Rakaia shearer Grant Smith scored the best points in pen judging and claimed fourth place ahead of Pongaroa farmer David Buick, in his first final in the South Island, with Reid having to settle for the sixth-place ribbon.
It was Coster's fourth win of the season, having at the show also retained the Canterbury Circuit title. He's now hit a career milestone of 50 wins in Open competition, dating back to his first in 1993.
Now 46, Coster's biggest triumphs have been three consecutive wins in New Zealand's major all-breeds series, the PGG Wrightson National, of which Friday's heats were the third of five qualifying rounds heading towards the 2014 final at the Golden Shears in Masterton next March. With the Western Shears lambshearing championships at Raglan in recess, the fourth round will be on lambs at Marton in February.
Coster's win in the New Zealand Shears Circuit final in Te Kuiti last April won him a place in a two-man New Zealand team for a test-series tour of the UK, having previously shorn in eight tests against Australia in recent years.
Canterbury-based Masterton shearer Ethan Pankhurst continued his form with a third win in his debut Senior season.
He won by more than two-and-a-half points from runner-up and Rangiora shearer Rowan Nesbit, who the previous weekend won the Senior final at the Marlborough A and P Show for the third time in a row, his 10th win in a Senior career dating back to 2006.
Waiau shearer Lyall Windleburn, who also won at the Marlborough Show, won Friday's Intermediate final by more than 10pts from runner-up Isaac Duckmanton, of Christchurch, with a similar margin to third placegetter and New Zeakland Spring Shears Intermediate final winner and Irish shearer Joseph Stephens.
The Blades final, over five sheep, was a triumph for Tony Dobbs, of Fairlie, 21 years after the biggest triumph of his career, winning the Blades final at the third World Championships in England in 1992.
Bill Michelle, of Timaru was second, Allan Oldfield, of Geraldine, was third, and 2012 World championships New Zealand teammates Mike McConnell, of Albury, and Brian Thomson, of Christchurch, were fourth and fifth respectively.
Henare gets elusive Canterbury wool win - 15 November, 2013
World and Golden Shears woolhandling champion Joel Henare grabbed one of the few titles to have eluded him in his young career with a crushing victory in the Open final at the Canterbury Show in Christchurch yesterday.
But, just turning 22 and already in his eighth season at the top level, the Gisborne star still had to bring the best of his woolshed skills to the competition board to claim one of the hardest-to-win titles on the Shearing Sports New Zealand calendar.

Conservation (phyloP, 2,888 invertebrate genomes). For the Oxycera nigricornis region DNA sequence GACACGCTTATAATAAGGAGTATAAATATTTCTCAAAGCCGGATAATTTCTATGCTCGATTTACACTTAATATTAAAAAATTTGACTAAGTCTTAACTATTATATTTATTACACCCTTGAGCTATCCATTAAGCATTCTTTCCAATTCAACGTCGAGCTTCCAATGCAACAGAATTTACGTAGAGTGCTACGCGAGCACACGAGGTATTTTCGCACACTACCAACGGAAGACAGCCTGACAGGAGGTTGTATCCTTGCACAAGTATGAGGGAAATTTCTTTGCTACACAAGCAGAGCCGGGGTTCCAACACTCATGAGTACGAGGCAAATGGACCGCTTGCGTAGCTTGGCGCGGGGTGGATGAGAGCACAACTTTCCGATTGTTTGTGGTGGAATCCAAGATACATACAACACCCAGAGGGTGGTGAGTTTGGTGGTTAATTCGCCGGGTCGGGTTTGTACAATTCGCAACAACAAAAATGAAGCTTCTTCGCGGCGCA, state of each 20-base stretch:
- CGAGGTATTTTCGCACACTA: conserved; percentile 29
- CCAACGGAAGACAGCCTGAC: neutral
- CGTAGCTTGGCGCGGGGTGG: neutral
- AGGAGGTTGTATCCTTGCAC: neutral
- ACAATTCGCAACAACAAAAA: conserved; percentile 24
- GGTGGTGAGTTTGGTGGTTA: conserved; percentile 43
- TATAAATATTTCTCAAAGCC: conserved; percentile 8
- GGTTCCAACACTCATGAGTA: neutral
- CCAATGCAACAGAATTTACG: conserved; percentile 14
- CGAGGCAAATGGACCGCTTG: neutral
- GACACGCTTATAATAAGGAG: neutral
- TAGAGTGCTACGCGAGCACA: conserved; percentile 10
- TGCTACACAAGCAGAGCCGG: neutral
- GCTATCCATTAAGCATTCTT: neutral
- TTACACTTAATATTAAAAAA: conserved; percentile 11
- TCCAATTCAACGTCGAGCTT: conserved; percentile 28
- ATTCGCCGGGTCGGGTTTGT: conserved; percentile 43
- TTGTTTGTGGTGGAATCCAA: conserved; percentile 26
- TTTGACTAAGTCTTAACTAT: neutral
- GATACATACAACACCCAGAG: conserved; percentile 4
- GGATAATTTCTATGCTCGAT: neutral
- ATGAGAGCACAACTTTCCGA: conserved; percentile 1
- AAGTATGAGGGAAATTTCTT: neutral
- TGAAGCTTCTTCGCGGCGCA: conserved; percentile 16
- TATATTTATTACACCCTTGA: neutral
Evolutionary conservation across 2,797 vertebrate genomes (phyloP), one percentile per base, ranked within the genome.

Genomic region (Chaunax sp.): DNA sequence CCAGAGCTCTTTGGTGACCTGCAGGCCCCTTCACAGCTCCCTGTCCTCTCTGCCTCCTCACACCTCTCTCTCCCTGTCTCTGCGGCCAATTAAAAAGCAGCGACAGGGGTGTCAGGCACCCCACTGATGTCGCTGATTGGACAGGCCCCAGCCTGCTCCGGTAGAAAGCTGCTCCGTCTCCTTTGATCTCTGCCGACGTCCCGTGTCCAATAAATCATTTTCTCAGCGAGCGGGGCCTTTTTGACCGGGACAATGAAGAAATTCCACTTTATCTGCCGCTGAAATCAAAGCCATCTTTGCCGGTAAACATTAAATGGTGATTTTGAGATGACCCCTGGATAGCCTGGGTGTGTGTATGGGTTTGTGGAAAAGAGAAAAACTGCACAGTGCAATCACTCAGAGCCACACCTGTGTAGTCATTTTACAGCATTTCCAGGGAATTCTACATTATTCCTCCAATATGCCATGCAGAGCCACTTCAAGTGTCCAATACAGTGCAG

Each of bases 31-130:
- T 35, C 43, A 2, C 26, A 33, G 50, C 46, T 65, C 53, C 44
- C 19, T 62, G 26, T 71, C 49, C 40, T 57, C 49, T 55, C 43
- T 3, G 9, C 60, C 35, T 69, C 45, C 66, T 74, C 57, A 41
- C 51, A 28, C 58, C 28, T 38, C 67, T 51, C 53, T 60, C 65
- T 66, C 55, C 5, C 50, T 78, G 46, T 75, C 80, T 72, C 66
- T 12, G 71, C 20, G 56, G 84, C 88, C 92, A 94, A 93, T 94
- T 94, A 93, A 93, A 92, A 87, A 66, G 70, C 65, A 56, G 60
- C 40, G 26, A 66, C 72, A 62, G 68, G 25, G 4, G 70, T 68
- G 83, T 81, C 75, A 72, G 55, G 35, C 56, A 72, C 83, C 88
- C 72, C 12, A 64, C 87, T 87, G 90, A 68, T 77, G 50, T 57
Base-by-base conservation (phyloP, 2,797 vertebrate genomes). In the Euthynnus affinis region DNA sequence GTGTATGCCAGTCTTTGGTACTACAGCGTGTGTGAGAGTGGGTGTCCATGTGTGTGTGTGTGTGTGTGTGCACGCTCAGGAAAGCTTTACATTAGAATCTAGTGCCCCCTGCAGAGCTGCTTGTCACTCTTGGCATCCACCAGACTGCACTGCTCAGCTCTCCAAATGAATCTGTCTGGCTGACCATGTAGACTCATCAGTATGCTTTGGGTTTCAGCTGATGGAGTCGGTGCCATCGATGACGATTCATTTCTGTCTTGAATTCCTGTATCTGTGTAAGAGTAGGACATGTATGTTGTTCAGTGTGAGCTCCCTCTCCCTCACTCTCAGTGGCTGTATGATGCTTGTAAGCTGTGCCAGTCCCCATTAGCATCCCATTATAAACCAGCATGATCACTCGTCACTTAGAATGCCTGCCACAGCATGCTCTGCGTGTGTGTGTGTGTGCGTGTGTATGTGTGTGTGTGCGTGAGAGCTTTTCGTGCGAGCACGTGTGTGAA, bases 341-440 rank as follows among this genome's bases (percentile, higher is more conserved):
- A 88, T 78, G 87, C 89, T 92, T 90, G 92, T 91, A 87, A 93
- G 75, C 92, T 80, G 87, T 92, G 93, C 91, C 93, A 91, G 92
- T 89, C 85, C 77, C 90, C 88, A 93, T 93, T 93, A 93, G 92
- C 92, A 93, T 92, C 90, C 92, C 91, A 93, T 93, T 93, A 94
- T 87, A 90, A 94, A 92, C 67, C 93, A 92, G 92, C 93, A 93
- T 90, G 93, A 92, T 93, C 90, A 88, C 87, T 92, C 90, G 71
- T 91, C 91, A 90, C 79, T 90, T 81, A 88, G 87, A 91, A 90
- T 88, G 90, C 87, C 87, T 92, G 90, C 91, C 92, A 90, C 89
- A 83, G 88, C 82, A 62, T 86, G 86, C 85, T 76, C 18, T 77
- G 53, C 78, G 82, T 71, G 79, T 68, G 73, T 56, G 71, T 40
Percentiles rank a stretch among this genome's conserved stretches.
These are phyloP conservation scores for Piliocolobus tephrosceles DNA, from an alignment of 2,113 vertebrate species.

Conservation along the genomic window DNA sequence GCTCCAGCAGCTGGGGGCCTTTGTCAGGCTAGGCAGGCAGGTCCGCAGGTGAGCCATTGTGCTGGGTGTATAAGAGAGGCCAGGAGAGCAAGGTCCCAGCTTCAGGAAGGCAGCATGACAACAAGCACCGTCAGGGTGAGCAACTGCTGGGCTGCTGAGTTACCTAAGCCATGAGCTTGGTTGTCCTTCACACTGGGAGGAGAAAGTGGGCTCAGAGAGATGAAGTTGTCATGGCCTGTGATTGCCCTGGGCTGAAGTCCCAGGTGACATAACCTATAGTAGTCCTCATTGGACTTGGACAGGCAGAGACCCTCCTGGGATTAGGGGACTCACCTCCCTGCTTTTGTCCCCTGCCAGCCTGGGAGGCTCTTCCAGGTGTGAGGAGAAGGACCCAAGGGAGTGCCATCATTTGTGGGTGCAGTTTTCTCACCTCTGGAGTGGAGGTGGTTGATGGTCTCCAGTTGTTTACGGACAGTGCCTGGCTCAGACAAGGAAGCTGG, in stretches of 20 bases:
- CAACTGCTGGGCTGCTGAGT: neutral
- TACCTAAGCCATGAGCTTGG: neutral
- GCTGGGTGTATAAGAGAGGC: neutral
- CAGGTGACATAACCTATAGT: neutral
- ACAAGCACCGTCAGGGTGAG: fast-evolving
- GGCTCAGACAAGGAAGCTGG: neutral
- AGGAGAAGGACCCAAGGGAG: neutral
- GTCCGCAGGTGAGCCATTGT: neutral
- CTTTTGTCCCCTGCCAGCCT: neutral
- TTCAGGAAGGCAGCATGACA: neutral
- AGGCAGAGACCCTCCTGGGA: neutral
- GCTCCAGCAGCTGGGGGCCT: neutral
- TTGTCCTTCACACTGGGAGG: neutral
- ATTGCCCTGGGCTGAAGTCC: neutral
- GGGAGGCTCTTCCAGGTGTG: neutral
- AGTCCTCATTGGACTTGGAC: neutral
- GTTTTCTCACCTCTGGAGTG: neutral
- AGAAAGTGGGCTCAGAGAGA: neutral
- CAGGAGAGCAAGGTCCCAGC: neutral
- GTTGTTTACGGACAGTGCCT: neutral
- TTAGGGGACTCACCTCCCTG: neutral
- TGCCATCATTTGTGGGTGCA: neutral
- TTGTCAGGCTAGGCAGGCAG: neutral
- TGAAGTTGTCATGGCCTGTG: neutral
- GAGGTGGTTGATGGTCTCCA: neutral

With a fleece and a bit left to process as Central Hawke's Bay woolhandler Trish Moke shoved the last of her's into the fadge, he was forced into the woolhandling equivalent of a last ditch dive to the tryline to avoid a time penalties hammering.
But the judges decided he already had the quality right and awarded him a win by 86pts over runner-up and 2010 winner Keryn Herbert, of Te Awamutu.
World and Golden Shears champion woolhandler Joel Henare, of Gisborne, winning his first New Zealand Corriedale Championships open title at the Canterrbury Show yesterday (Thursday).
It was his fourth win in five finals this season, his only defeat being when runner-up to 2008 World champion Sheree Alabaster, of Taihape, at the Wairarapa A and P Show, and it was his 40th Open title, including the 2012 World individual and teams titles, and a 2010win at Australia's Romney Shears in Warrnambool, Vic.
His 37 wins on the Shearing Sports New Zealand circuits have included titles at 18 different shows, as well as victories in the North and South Island circuit finals.
Highlighting the toughness of the Canterbury contest, each of the three finalists working two shearers on the competition rarity of mid-micron corriedale wool, Henare became the ninth winner of the event in the last 10 years.
Herbert's five finals at the show are more than any other woolhandler in the last decade, and she was also the only finalist who had reached the finals of either of the two previous woolhandling contests in the South Island this season.
Meanwhile, Alexandra woolhandler Juliette Lyon claimed her second title of the season when she won the Senior final, having also won on the long strongwool of the New Zealand Spring Shears in Waimate last month. The Junior final was won by Leah Reuben, of Rangiora.
The championships were ending today with the shearing events, including the Open final won in the last two years by visitors from across the Tasman, last year by Australia-based New Zealander Jason Win and in 2011 by former World champion and multiple Australian champion Shannon Warnest.
Results from the first day of the New Zealand Corriedale Shearing and Woolhandling Championships at the Canterbury Show:
Open final: Joel Henare (Gisborne) 196.25pts, 1; Keryn Herbert (Te Awamutu) 282.5pts, 2; Trish Moke (Waipawa) 325.97pts, 3.